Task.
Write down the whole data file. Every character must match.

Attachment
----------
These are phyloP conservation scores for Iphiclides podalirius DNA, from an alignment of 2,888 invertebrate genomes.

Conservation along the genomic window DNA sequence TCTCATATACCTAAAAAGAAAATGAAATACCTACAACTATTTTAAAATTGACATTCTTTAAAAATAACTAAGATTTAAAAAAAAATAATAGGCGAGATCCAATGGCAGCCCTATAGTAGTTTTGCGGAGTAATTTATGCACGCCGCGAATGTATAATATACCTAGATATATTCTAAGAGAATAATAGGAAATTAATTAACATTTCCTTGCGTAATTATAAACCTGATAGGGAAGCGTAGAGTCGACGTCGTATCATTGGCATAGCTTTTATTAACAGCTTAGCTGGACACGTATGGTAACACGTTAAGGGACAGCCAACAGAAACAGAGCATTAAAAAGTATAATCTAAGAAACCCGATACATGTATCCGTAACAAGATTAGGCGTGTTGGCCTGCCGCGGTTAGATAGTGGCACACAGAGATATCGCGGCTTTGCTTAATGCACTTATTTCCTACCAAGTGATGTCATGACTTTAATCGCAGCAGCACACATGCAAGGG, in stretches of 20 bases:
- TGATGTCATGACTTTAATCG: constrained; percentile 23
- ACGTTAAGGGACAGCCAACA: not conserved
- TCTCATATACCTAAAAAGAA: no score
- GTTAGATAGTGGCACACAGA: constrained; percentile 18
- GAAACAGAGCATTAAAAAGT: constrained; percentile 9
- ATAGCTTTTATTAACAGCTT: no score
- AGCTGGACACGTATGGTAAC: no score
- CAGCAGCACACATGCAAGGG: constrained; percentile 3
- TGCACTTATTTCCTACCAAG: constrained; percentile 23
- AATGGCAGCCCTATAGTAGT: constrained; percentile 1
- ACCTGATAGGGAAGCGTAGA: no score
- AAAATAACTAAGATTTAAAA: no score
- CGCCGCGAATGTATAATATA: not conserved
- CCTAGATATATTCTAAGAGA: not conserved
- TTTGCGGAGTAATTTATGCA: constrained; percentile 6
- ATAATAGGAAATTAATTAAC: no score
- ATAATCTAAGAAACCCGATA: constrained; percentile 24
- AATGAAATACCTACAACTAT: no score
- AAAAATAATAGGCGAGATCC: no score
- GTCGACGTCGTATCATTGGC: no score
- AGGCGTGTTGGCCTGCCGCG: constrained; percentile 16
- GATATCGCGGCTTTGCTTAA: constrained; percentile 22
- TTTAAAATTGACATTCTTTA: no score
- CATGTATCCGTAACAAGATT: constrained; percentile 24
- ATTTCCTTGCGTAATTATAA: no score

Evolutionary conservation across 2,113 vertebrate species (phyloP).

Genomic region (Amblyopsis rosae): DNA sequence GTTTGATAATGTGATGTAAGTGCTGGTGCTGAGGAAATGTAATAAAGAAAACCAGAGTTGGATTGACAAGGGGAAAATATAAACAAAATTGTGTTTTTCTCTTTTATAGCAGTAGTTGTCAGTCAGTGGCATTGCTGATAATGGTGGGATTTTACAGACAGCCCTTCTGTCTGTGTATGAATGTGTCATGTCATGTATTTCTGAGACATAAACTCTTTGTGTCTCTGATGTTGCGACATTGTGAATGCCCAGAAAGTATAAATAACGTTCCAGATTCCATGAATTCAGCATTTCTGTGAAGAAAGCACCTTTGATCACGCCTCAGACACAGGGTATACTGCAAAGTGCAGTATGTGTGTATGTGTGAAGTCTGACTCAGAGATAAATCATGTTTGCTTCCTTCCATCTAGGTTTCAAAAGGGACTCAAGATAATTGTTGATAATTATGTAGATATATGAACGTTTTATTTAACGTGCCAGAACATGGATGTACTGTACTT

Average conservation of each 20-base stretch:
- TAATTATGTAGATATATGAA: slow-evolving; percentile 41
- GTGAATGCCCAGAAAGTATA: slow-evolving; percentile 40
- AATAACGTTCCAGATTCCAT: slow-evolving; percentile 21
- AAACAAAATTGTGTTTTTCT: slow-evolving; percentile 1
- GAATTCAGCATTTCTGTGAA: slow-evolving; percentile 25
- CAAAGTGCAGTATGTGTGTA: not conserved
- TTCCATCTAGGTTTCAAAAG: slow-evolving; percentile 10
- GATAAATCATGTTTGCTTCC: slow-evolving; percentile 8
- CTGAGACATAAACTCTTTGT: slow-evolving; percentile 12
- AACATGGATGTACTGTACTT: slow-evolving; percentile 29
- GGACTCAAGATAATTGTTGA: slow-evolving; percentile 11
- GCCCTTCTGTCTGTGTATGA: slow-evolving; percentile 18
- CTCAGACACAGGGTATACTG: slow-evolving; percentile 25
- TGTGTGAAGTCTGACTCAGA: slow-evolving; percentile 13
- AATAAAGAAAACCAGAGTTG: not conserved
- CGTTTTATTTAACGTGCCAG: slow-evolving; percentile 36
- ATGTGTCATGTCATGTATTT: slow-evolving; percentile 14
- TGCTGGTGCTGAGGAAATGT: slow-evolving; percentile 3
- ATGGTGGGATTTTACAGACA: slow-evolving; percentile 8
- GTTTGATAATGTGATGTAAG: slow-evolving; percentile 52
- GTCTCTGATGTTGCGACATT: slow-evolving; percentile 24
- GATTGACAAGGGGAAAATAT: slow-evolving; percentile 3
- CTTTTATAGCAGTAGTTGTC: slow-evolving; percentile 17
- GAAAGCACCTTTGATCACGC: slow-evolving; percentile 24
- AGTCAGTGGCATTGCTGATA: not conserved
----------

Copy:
These are phyloP conservation scores for Iphiclides podalirius DNA, from an alignment of 2,888 invertebrate genomes.

Conservation along the genomic window DNA sequence TCTCATATACCTAAAAAGAAAATGAAATACCTACAACTATTTTAAAATTGACATTCTTTAAAAATAACTAAGATTTAAAAAAAAATAATAGGCGAGATCCAATGGCAGCCCTATAGTAGTTTTGCGGAGTAATTTATGCACGCCGCGAATGTATAATATACCTAGATATATTCTAAGAGAATAATAGGAAATTAATTAACATTTCCTTGCGTAATTATAAACCTGATAGGGAAGCGTAGAGTCGACGTCGTATCATTGGCATAGCTTTTATTAACAGCTTAGCTGGACACGTATGGTAACACGTTAAGGGACAGCCAACAGAAACAGAGCATTAAAAAGTATAATCTAAGAAACCCGATACATGTATCCGTAACAAGATTAGGCGTGTTGGCCTGCCGCGGTTAGATAGTGGCACACAGAGATATCGCGGCTTTGCTTAATGCACTTATTTCCTACCAAGTGATGTCATGACTTTAATCGCAGCAGCACACATGCAAGGG, in stretches of 20 bases:
- TGATGTCATGACTTTAATCG: constrained; percentile 23
- ACGTTAAGGGACAGCCAACA: not conserved
- TCTCATATACCTAAAAAGAA: no score
- GTTAGATAGTGGCACACAGA: constrained; percentile 18
- GAAACAGAGCATTAAAAAGT: constrained; percentile 9
- ATAGCTTTTATTAACAGCTT: no score
- AGCTGGACACGTATGGTAAC: no score
- CAGCAGCACACATGCAAGGG: constrained; percentile 3
- TGCACTTATTTCCTACCAAG: constrained; percentile 23
- AATGGCAGCCCTATAGTAGT: constrained; percentile 1
- ACCTGATAGGGAAGCGTAGA: no score
- AAAATAACTAAGATTTAAAA: no score
- CGCCGCGAATGTATAATATA: not conserved
- CCTAGATATATTCTAAGAGA: not conserved
- TTTGCGGAGTAATTTATGCA: constrained; percentile 6
- ATAATAGGAAATTAATTAAC: no score
- ATAATCTAAGAAACCCGATA: constrained; percentile 24
- AATGAAATACCTACAACTAT: no score
- AAAAATAATAGGCGAGATCC: no score
- GTCGACGTCGTATCATTGGC: no score
- AGGCGTGTTGGCCTGCCGCG: constrained; percentile 16
- GATATCGCGGCTTTGCTTAA: constrained; percentile 22
- TTTAAAATTGACATTCTTTA: no score
- CATGTATCCGTAACAAGATT: constrained; percentile 24
- ATTTCCTTGCGTAATTATAA: no score

Evolutionary conservation across 2,113 vertebrate species (phyloP).

Genomic region (Amblyopsis rosae): DNA sequence GTTTGATAATGTGATGTAAGTGCTGGTGCTGAGGAAATGTAATAAAGAAAACCAGAGTTGGATTGACAAGGGGAAAATATAAACAAAATTGTGTTTTTCTCTTTTATAGCAGTAGTTGTCAGTCAGTGGCATTGCTGATAATGGTGGGATTTTACAGACAGCCCTTCTGTCTGTGTATGAATGTGTCATGTCATGTATTTCTGAGACATAAACTCTTTGTGTCTCTGATGTTGCGACATTGTGAATGCCCAGAAAGTATAAATAACGTTCCAGATTCCATGAATTCAGCATTTCTGTGAAGAAAGCACCTTTGATCACGCCTCAGACACAGGGTATACTGCAAAGTGCAGTATGTGTGTATGTGTGAAGTCTGACTCAGAGATAAATCATGTTTGCTTCCTTCCATCTAGGTTTCAAAAGGGACTCAAGATAATTGTTGATAATTATGTAGATATATGAACGTTTTATTTAACGTGCCAGAACATGGATGTACTGTACTT

Average conservation of each 20-base stretch:
- TAATTATGTAGATATATGAA: slow-evolving; percentile 41
- GTGAATGCCCAGAAAGTATA: slow-evolving; percentile 40
- AATAACGTTCCAGATTCCAT: slow-evolving; percentile 21
- AAACAAAATTGTGTTTTTCT: slow-evolving; percentile 1
- GAATTCAGCATTTCTGTGAA: slow-evolving; percentile 25
- CAAAGTGCAGTATGTGTGTA: not conserved
- TTCCATCTAGGTTTCAAAAG: slow-evolving; percentile 10
- GATAAATCATGTTTGCTTCC: slow-evolving; percentile 8
- CTGAGACATAAACTCTTTGT: slow-evolving; percentile 12
- AACATGGATGTACTGTACTT: slow-evolving; percentile 29
- GGACTCAAGATAATTGTTGA: slow-evolving; percentile 11
- GCCCTTCTGTCTGTGTATGA: slow-evolving; percentile 18
- CTCAGACACAGGGTATACTG: slow-evolving; percentile 25
- TGTGTGAAGTCTGACTCAGA: slow-evolving; percentile 13
- AATAAAGAAAACCAGAGTTG: not conserved
- CGTTTTATTTAACGTGCCAG: slow-evolving; percentile 36
- ATGTGTCATGTCATGTATTT: slow-evolving; percentile 14
- TGCTGGTGCTGAGGAAATGT: slow-evolving; percentile 3
- ATGGTGGGATTTTACAGACA: slow-evolving; percentile 8
- GTTTGATAATGTGATGTAAG: slow-evolving; percentile 52
- GTCTCTGATGTTGCGACATT: slow-evolving; percentile 24
- GATTGACAAGGGGAAAATAT: slow-evolving; percentile 3
- CTTTTATAGCAGTAGTTGTC: slow-evolving; percentile 17
- GAAAGCACCTTTGATCACGC: slow-evolving; percentile 24
- AGTCAGTGGCATTGCTGATA: not conserved